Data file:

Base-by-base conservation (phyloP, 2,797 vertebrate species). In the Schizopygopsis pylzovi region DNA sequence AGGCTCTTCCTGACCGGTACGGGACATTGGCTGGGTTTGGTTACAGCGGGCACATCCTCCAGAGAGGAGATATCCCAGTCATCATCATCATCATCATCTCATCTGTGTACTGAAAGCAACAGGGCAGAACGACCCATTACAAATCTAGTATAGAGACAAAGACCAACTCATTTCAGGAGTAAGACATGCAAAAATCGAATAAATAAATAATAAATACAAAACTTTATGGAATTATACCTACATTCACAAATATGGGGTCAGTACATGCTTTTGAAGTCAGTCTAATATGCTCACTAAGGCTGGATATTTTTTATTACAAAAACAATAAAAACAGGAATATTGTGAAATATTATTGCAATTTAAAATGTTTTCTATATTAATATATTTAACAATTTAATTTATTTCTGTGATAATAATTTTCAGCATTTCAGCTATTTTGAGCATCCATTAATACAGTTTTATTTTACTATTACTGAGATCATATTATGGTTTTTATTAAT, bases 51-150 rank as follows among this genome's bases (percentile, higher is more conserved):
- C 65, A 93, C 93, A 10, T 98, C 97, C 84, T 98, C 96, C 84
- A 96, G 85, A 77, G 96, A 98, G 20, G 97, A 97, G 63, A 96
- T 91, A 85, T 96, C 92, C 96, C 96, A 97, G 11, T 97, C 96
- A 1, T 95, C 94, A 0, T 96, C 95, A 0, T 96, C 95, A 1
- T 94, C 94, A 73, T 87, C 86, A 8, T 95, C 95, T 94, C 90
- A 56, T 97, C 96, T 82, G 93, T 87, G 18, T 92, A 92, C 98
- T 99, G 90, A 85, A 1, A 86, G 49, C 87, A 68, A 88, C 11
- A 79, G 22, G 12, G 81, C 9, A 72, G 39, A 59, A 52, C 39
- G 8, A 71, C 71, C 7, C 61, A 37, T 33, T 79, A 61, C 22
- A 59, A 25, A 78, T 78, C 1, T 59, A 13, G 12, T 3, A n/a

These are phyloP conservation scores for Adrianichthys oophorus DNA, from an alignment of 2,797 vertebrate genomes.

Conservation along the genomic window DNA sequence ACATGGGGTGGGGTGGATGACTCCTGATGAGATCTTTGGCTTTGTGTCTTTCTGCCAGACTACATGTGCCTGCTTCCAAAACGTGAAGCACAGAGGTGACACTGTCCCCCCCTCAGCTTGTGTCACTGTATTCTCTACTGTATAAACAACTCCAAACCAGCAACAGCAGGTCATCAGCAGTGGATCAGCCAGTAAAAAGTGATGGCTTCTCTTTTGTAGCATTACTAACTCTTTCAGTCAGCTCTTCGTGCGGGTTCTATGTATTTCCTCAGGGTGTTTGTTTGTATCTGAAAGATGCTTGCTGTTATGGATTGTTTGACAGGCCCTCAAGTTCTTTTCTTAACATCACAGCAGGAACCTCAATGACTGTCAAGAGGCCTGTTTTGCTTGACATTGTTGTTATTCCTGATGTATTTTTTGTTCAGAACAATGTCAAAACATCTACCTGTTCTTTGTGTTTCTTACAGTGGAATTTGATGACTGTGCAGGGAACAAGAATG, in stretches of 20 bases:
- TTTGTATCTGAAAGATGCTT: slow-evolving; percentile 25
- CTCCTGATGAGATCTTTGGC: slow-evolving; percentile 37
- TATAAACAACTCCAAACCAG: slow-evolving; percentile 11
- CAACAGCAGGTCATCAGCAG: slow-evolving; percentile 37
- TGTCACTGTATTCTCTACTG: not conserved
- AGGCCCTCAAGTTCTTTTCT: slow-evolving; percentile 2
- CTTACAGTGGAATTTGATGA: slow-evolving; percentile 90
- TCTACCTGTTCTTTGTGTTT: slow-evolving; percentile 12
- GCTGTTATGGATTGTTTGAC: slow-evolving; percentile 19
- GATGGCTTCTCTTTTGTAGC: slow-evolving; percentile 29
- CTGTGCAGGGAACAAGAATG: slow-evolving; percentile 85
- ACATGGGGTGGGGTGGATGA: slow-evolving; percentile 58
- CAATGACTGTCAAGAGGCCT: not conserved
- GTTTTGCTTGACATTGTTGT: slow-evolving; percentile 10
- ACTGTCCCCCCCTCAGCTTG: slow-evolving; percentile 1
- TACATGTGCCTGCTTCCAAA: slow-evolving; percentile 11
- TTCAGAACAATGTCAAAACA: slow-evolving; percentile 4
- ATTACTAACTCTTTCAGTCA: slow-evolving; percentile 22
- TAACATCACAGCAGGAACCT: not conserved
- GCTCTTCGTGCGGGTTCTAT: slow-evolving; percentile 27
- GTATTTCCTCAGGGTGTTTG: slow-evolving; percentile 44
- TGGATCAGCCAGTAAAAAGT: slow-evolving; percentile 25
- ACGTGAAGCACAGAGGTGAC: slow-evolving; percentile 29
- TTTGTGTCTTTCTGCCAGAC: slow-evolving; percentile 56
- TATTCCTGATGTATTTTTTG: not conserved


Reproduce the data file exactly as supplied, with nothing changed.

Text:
Base-by-base conservation (phyloP, 2,797 vertebrate species). In the Schizopygopsis pylzovi region DNA sequence AGGCTCTTCCTGACCGGTACGGGACATTGGCTGGGTTTGGTTACAGCGGGCACATCCTCCAGAGAGGAGATATCCCAGTCATCATCATCATCATCATCTCATCTGTGTACTGAAAGCAACAGGGCAGAACGACCCATTACAAATCTAGTATAGAGACAAAGACCAACTCATTTCAGGAGTAAGACATGCAAAAATCGAATAAATAAATAATAAATACAAAACTTTATGGAATTATACCTACATTCACAAATATGGGGTCAGTACATGCTTTTGAAGTCAGTCTAATATGCTCACTAAGGCTGGATATTTTTTATTACAAAAACAATAAAAACAGGAATATTGTGAAATATTATTGCAATTTAAAATGTTTTCTATATTAATATATTTAACAATTTAATTTATTTCTGTGATAATAATTTTCAGCATTTCAGCTATTTTGAGCATCCATTAATACAGTTTTATTTTACTATTACTGAGATCATATTATGGTTTTTATTAAT, bases 51-150 rank as follows among this genome's bases (percentile, higher is more conserved):
- C 65, A 93, C 93, A 10, T 98, C 97, C 84, T 98, C 96, C 84
- A 96, G 85, A 77, G 96, A 98, G 20, G 97, A 97, G 63, A 96
- T 91, A 85, T 96, C 92, C 96, C 96, A 97, G 11, T 97, C 96
- A 1, T 95, C 94, A 0, T 96, C 95, A 0, T 96, C 95, A 1
- T 94, C 94, A 73, T 87, C 86, A 8, T 95, C 95, T 94, C 90
- A 56, T 97, C 96, T 82, G 93, T 87, G 18, T 92, A 92, C 98
- T 99, G 90, A 85, A 1, A 86, G 49, C 87, A 68, A 88, C 11
- A 79, G 22, G 12, G 81, C 9, A 72, G 39, A 59, A 52, C 39
- G 8, A 71, C 71, C 7, C 61, A 37, T 33, T 79, A 61, C 22
- A 59, A 25, A 78, T 78, C 1, T 59, A 13, G 12, T 3, A n/a

These are phyloP conservation scores for Adrianichthys oophorus DNA, from an alignment of 2,797 vertebrate genomes.

Conservation along the genomic window DNA sequence ACATGGGGTGGGGTGGATGACTCCTGATGAGATCTTTGGCTTTGTGTCTTTCTGCCAGACTACATGTGCCTGCTTCCAAAACGTGAAGCACAGAGGTGACACTGTCCCCCCCTCAGCTTGTGTCACTGTATTCTCTACTGTATAAACAACTCCAAACCAGCAACAGCAGGTCATCAGCAGTGGATCAGCCAGTAAAAAGTGATGGCTTCTCTTTTGTAGCATTACTAACTCTTTCAGTCAGCTCTTCGTGCGGGTTCTATGTATTTCCTCAGGGTGTTTGTTTGTATCTGAAAGATGCTTGCTGTTATGGATTGTTTGACAGGCCCTCAAGTTCTTTTCTTAACATCACAGCAGGAACCTCAATGACTGTCAAGAGGCCTGTTTTGCTTGACATTGTTGTTATTCCTGATGTATTTTTTGTTCAGAACAATGTCAAAACATCTACCTGTTCTTTGTGTTTCTTACAGTGGAATTTGATGACTGTGCAGGGAACAAGAATG, in stretches of 20 bases:
- TTTGTATCTGAAAGATGCTT: slow-evolving; percentile 25
- CTCCTGATGAGATCTTTGGC: slow-evolving; percentile 37
- TATAAACAACTCCAAACCAG: slow-evolving; percentile 11
- CAACAGCAGGTCATCAGCAG: slow-evolving; percentile 37
- TGTCACTGTATTCTCTACTG: not conserved
- AGGCCCTCAAGTTCTTTTCT: slow-evolving; percentile 2
- CTTACAGTGGAATTTGATGA: slow-evolving; percentile 90
- TCTACCTGTTCTTTGTGTTT: slow-evolving; percentile 12
- GCTGTTATGGATTGTTTGAC: slow-evolving; percentile 19
- GATGGCTTCTCTTTTGTAGC: slow-evolving; percentile 29
- CTGTGCAGGGAACAAGAATG: slow-evolving; percentile 85
- ACATGGGGTGGGGTGGATGA: slow-evolving; percentile 58
- CAATGACTGTCAAGAGGCCT: not conserved
- GTTTTGCTTGACATTGTTGT: slow-evolving; percentile 10
- ACTGTCCCCCCCTCAGCTTG: slow-evolving; percentile 1
- TACATGTGCCTGCTTCCAAA: slow-evolving; percentile 11
- TTCAGAACAATGTCAAAACA: slow-evolving; percentile 4
- ATTACTAACTCTTTCAGTCA: slow-evolving; percentile 22
- TAACATCACAGCAGGAACCT: not conserved
- GCTCTTCGTGCGGGTTCTAT: slow-evolving; percentile 27
- GTATTTCCTCAGGGTGTTTG: slow-evolving; percentile 44
- TGGATCAGCCAGTAAAAAGT: slow-evolving; percentile 25
- ACGTGAAGCACAGAGGTGAC: slow-evolving; percentile 29
- TTTGTGTCTTTCTGCCAGAC: slow-evolving; percentile 56
- TATTCCTGATGTATTTTTTG: not conserved